It’s the scariest thing in the world, to put yourself out there – especially not your “best self.”
I find drawing myself very difficult. It’s also not something that I find as interesting as say, creating a fantasy creature or plant. So, I don’t do it often.
However, I do also enjoy forcing myself to do things I am uncomfortable with. And while I personally don’t think I look like the drawing, I see myself in it anyway, so I’m pleased with it.
It may be interesting that I recognize my hand more than my face in these drawings. Then again, how often do you look at your face? I constantly look at my hands. So this says something about me that I don’t even notice too much about myself.
So, why would I show something on my website that I am not too happy with? Because these sketches force me to confront myself, from the process of drawing to the viewing of it. Things run through my head like memories and personal philosophies. The obvious example: it made me think back to college when I took that one drawing class and did terribly – but gained further understanding of the things I did want to draw. Even now when I look at it, I think about how I see myself, and then how the world sees me. It’s deep stuff!
See? Even in mistake-riddled works, there is value. I say show it all.
So I made this pencil drawing a while ago, and I don’t exactly remember my thought process. What I do remember is contemplating, at some point before this was made, how many historical leaders and deities are associated with the Sun. It’s a perfect symbol for power and greatness, so no surprise – but I think the fact that this association has remained through literal millennium is pretty cool.
As I drew this Emperor, I kept them non corporeal, with limited shape and form, to represent how the sun is a spherical shape even as it is constantly undulating. I also remember thinking I wanted the figure to be read as either male or female, leaving it to the viewer.
I’d work on more creatures of the Sun in the future if it continues to inspire me. It’s certainly an interesting theme!
This self-portrait is a composition consisting of difficult moments which make up a happier whole. Many of the symbols used here are very personal.
The image of a jester comes in part from a character I performed in a school play back when I was about 12. I loved theatre and drama as a child. While I didn’t relate too much to the actual character himself, I did identify with other things we associate with jesters: bright colours, foolishness, servitude (to some royal whimsy), fun, music, self-deprecation, dancing, etc.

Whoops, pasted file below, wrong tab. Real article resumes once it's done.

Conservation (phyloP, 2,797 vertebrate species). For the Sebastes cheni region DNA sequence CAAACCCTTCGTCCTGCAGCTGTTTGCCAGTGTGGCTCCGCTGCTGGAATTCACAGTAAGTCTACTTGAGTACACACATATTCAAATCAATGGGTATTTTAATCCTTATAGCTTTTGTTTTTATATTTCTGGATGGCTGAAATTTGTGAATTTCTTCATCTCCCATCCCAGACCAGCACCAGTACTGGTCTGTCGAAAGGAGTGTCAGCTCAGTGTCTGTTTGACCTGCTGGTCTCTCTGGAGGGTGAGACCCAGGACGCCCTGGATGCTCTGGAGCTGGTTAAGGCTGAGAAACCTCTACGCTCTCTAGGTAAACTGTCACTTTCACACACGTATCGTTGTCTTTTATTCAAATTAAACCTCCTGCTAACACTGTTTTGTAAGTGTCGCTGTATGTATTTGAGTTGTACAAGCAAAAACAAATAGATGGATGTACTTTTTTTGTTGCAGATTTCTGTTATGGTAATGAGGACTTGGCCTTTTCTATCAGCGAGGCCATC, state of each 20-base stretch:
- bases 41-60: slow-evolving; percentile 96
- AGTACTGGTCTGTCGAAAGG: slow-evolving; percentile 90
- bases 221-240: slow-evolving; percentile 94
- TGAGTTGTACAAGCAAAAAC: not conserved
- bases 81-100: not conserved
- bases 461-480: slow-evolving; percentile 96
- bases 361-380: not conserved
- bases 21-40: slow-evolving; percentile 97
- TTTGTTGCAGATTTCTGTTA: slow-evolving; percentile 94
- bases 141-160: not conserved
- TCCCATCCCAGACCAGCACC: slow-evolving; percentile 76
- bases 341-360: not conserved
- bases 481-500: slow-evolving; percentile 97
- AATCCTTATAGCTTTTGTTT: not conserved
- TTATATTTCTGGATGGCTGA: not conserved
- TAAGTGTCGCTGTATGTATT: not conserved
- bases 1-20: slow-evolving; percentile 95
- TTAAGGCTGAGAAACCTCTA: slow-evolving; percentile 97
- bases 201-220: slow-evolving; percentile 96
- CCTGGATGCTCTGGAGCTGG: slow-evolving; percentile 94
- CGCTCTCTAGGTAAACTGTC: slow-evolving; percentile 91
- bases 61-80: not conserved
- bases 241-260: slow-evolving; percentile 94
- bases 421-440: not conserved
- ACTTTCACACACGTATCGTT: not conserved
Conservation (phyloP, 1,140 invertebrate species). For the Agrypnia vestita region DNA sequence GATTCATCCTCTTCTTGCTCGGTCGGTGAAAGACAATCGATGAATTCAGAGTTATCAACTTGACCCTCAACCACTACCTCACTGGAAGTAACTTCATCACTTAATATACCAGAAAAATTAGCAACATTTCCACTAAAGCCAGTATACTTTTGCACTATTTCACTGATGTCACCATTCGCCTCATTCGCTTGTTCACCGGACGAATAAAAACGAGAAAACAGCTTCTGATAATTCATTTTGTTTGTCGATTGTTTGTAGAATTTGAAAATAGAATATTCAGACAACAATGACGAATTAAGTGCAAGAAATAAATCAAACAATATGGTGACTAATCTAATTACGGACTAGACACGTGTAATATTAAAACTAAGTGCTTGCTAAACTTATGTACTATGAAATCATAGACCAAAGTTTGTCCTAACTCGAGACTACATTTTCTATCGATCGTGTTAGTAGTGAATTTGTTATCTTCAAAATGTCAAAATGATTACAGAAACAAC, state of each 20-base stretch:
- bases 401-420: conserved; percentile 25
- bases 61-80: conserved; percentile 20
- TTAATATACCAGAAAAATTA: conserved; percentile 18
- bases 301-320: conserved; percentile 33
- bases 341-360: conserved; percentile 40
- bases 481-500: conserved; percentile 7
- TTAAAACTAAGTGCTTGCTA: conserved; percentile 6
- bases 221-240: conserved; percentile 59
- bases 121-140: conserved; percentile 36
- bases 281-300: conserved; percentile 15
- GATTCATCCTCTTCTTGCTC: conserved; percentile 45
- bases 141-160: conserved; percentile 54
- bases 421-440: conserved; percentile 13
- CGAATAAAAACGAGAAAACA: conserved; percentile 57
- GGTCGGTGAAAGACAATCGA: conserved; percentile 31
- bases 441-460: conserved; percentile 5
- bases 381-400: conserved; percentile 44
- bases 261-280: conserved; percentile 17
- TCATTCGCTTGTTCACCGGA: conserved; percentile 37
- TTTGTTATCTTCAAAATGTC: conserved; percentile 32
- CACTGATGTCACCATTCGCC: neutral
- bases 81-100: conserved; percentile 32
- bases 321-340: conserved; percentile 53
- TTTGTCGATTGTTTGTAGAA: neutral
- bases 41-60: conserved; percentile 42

Today’s drawing continues to explore some themes/imagery I find myself using again and again. This God bird you could say is a direct “friend” of another drawing from one of my previous posts; when I recently started to draw with pencils. This one ended up being a lot more playful, so playful in fact that I didn’t crop out the ripped end of the sheet. It seems to work with the God bird’s personality.
This drawing also uses some imagery from carpets, which I’ve used deliberately (and unconsciously) before. This was definitely deliberate. I imagined the little particles suspended around her. Doesn’t the God bird look like she is waddling over to you through a cloud of flourishes?
Certain models of the brain show that the human mind most likely has two or more sources from which thoughts are created. For example, some of us study the left and right sides of the brain, or the zones of the brain that perform specific tasks (frontal cortex vs Broca’s area, for example). These aren’t perfect models but they get us closer to understanding how our bodies help us to think.
I think it is very telling and natural that there are many cultural explanations as well for where thoughts come from. A very important one is the light/dark or yin/yang allegory. These speak of a “dark” and a “light” side to all people, to keep it simple, and finding equilibrium within that context is something we all share as people. We just call it by different names.
A lot of what I draw attempts to reconcile different areas of my mind, to accept all aspects of the self. Here the shadowy hand is reaching out to eat from the bowl of another world made up here of cleaner lines. It’s just one example of a work that expresses my desire to explore the mind – another thing shared by all people.
Many films I watched as a kid featured kites. I’ve never actually flown one myself; choosing to watch others instead. Unless you’ve seen the sea of wild floating shapes yourself, you can’t know what it’s like.
Apparently, human beings have always wanted to fly. I’m one of those who can see the appeal, surely. But I have to admit that being able to see the kites flap against the sun and sky makes me feel strongly grateful to be on the ground. It’s incredible.
While I can spot some errors in my pencil lines, I’m proud of this one.
One thing my doctor and I talked about when he was diagnosing me with ADHD was that when I was a kid, I saw faces in everything. I would always find two eyes and a nose, even inside the barely-visible strokes of paint on the wall. What a weird superpower.
Finding the face in things made me feel calm when I was in a stressful situation; something that happens to a kid pretty often. To my doctor, this was something of a sign that my brain was wired a little differently from others.
Today, I draw faces more than I see them. They still comfort me.
This fun drawing is a snapshot of what I imagine is a lighthearted ghost story. Although I do like to write as a hobby, I did not come up with any conscious narrative. I actually started this drawing by choosing to use pencil for the theme of “light and dark.”
When I felt like I had nothing more to offer the picture, I took a long look at the image and realised that this was more of an illustration. Maybe I’ll be drawing these two ghosts, or something like them, again at some point.